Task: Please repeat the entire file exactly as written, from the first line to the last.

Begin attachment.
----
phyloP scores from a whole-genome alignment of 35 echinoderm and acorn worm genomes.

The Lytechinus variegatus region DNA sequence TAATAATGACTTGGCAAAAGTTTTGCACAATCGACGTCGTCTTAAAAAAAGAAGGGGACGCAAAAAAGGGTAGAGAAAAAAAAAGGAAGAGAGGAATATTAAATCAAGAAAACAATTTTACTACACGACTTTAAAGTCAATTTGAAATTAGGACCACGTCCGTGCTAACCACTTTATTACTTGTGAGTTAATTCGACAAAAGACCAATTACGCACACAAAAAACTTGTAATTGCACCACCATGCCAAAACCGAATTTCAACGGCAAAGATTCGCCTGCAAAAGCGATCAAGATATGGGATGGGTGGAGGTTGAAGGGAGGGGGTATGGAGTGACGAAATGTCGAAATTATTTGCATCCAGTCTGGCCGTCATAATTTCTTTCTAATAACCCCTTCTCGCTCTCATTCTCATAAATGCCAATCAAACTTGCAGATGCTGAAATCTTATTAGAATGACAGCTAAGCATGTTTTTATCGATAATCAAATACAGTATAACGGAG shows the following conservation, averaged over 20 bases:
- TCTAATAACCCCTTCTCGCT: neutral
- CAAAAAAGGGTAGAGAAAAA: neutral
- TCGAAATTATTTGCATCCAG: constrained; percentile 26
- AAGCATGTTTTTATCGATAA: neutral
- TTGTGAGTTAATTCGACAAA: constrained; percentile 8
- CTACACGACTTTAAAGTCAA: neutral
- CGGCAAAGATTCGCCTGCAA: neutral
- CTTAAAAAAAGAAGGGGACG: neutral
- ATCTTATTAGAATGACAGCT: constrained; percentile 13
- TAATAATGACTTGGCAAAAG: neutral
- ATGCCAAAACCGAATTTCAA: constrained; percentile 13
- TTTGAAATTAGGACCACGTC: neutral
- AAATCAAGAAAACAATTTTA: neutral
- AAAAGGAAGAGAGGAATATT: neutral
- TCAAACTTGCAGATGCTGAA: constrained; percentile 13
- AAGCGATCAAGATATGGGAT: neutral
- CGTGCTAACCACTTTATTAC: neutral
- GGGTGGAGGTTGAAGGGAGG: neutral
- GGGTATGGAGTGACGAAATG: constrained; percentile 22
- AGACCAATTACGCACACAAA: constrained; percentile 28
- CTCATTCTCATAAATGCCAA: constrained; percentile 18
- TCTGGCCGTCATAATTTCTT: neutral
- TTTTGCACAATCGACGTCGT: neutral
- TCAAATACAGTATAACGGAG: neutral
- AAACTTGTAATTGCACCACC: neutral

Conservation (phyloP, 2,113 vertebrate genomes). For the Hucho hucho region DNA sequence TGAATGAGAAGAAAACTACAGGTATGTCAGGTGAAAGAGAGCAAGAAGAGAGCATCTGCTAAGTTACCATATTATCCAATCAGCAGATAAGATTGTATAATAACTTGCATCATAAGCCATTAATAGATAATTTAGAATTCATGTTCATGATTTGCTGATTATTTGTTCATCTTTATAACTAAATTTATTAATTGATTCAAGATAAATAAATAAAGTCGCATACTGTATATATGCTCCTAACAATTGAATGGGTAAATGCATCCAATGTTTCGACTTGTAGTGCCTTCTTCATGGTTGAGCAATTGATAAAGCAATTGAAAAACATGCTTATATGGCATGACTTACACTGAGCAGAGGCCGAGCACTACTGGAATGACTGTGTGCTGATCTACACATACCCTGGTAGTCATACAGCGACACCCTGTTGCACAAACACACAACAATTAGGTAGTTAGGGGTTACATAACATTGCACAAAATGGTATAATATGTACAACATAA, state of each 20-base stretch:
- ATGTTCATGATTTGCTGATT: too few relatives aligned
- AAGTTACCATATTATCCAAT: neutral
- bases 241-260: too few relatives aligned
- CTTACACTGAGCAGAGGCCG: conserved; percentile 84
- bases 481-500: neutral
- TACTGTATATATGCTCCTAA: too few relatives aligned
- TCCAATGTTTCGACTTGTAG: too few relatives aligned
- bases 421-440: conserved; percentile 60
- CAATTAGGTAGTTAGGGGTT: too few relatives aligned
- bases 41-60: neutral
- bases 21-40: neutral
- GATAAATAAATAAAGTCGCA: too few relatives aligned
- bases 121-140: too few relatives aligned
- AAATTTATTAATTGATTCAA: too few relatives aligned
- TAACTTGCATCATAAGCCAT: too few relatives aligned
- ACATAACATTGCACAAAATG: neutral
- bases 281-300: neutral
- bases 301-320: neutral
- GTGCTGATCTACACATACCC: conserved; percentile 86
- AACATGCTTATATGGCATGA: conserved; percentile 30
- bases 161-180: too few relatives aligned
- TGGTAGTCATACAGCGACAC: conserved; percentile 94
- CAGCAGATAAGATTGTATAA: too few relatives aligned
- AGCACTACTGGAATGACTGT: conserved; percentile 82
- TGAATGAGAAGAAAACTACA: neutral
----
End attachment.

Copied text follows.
phyloP scores from a whole-genome alignment of 35 echinoderm and acorn worm genomes.

The Lytechinus variegatus region DNA sequence TAATAATGACTTGGCAAAAGTTTTGCACAATCGACGTCGTCTTAAAAAAAGAAGGGGACGCAAAAAAGGGTAGAGAAAAAAAAAGGAAGAGAGGAATATTAAATCAAGAAAACAATTTTACTACACGACTTTAAAGTCAATTTGAAATTAGGACCACGTCCGTGCTAACCACTTTATTACTTGTGAGTTAATTCGACAAAAGACCAATTACGCACACAAAAAACTTGTAATTGCACCACCATGCCAAAACCGAATTTCAACGGCAAAGATTCGCCTGCAAAAGCGATCAAGATATGGGATGGGTGGAGGTTGAAGGGAGGGGGTATGGAGTGACGAAATGTCGAAATTATTTGCATCCAGTCTGGCCGTCATAATTTCTTTCTAATAACCCCTTCTCGCTCTCATTCTCATAAATGCCAATCAAACTTGCAGATGCTGAAATCTTATTAGAATGACAGCTAAGCATGTTTTTATCGATAATCAAATACAGTATAACGGAG shows the following conservation, averaged over 20 bases:
- TCTAATAACCCCTTCTCGCT: neutral
- CAAAAAAGGGTAGAGAAAAA: neutral
- TCGAAATTATTTGCATCCAG: constrained; percentile 26
- AAGCATGTTTTTATCGATAA: neutral
- TTGTGAGTTAATTCGACAAA: constrained; percentile 8
- CTACACGACTTTAAAGTCAA: neutral
- CGGCAAAGATTCGCCTGCAA: neutral
- CTTAAAAAAAGAAGGGGACG: neutral
- ATCTTATTAGAATGACAGCT: constrained; percentile 13
- TAATAATGACTTGGCAAAAG: neutral
- ATGCCAAAACCGAATTTCAA: constrained; percentile 13
- TTTGAAATTAGGACCACGTC: neutral
- AAATCAAGAAAACAATTTTA: neutral
- AAAAGGAAGAGAGGAATATT: neutral
- TCAAACTTGCAGATGCTGAA: constrained; percentile 13
- AAGCGATCAAGATATGGGAT: neutral
- CGTGCTAACCACTTTATTAC: neutral
- GGGTGGAGGTTGAAGGGAGG: neutral
- GGGTATGGAGTGACGAAATG: constrained; percentile 22
- AGACCAATTACGCACACAAA: constrained; percentile 28
- CTCATTCTCATAAATGCCAA: constrained; percentile 18
- TCTGGCCGTCATAATTTCTT: neutral
- TTTTGCACAATCGACGTCGT: neutral
- TCAAATACAGTATAACGGAG: neutral
- AAACTTGTAATTGCACCACC: neutral

Conservation (phyloP, 2,113 vertebrate genomes). For the Hucho hucho region DNA sequence TGAATGAGAAGAAAACTACAGGTATGTCAGGTGAAAGAGAGCAAGAAGAGAGCATCTGCTAAGTTACCATATTATCCAATCAGCAGATAAGATTGTATAATAACTTGCATCATAAGCCATTAATAGATAATTTAGAATTCATGTTCATGATTTGCTGATTATTTGTTCATCTTTATAACTAAATTTATTAATTGATTCAAGATAAATAAATAAAGTCGCATACTGTATATATGCTCCTAACAATTGAATGGGTAAATGCATCCAATGTTTCGACTTGTAGTGCCTTCTTCATGGTTGAGCAATTGATAAAGCAATTGAAAAACATGCTTATATGGCATGACTTACACTGAGCAGAGGCCGAGCACTACTGGAATGACTGTGTGCTGATCTACACATACCCTGGTAGTCATACAGCGACACCCTGTTGCACAAACACACAACAATTAGGTAGTTAGGGGTTACATAACATTGCACAAAATGGTATAATATGTACAACATAA, state of each 20-base stretch:
- ATGTTCATGATTTGCTGATT: too few relatives aligned
- AAGTTACCATATTATCCAAT: neutral
- bases 241-260: too few relatives aligned
- CTTACACTGAGCAGAGGCCG: conserved; percentile 84
- bases 481-500: neutral
- TACTGTATATATGCTCCTAA: too few relatives aligned
- TCCAATGTTTCGACTTGTAG: too few relatives aligned
- bases 421-440: conserved; percentile 60
- CAATTAGGTAGTTAGGGGTT: too few relatives aligned
- bases 41-60: neutral
- bases 21-40: neutral
- GATAAATAAATAAAGTCGCA: too few relatives aligned
- bases 121-140: too few relatives aligned
- AAATTTATTAATTGATTCAA: too few relatives aligned
- TAACTTGCATCATAAGCCAT: too few relatives aligned
- ACATAACATTGCACAAAATG: neutral
- bases 281-300: neutral
- bases 301-320: neutral
- GTGCTGATCTACACATACCC: conserved; percentile 86
- AACATGCTTATATGGCATGA: conserved; percentile 30
- bases 161-180: too few relatives aligned
- TGGTAGTCATACAGCGACAC: conserved; percentile 94
- CAGCAGATAAGATTGTATAA: too few relatives aligned
- AGCACTACTGGAATGACTGT: conserved; percentile 82
- TGAATGAGAAGAAAACTACA: neutral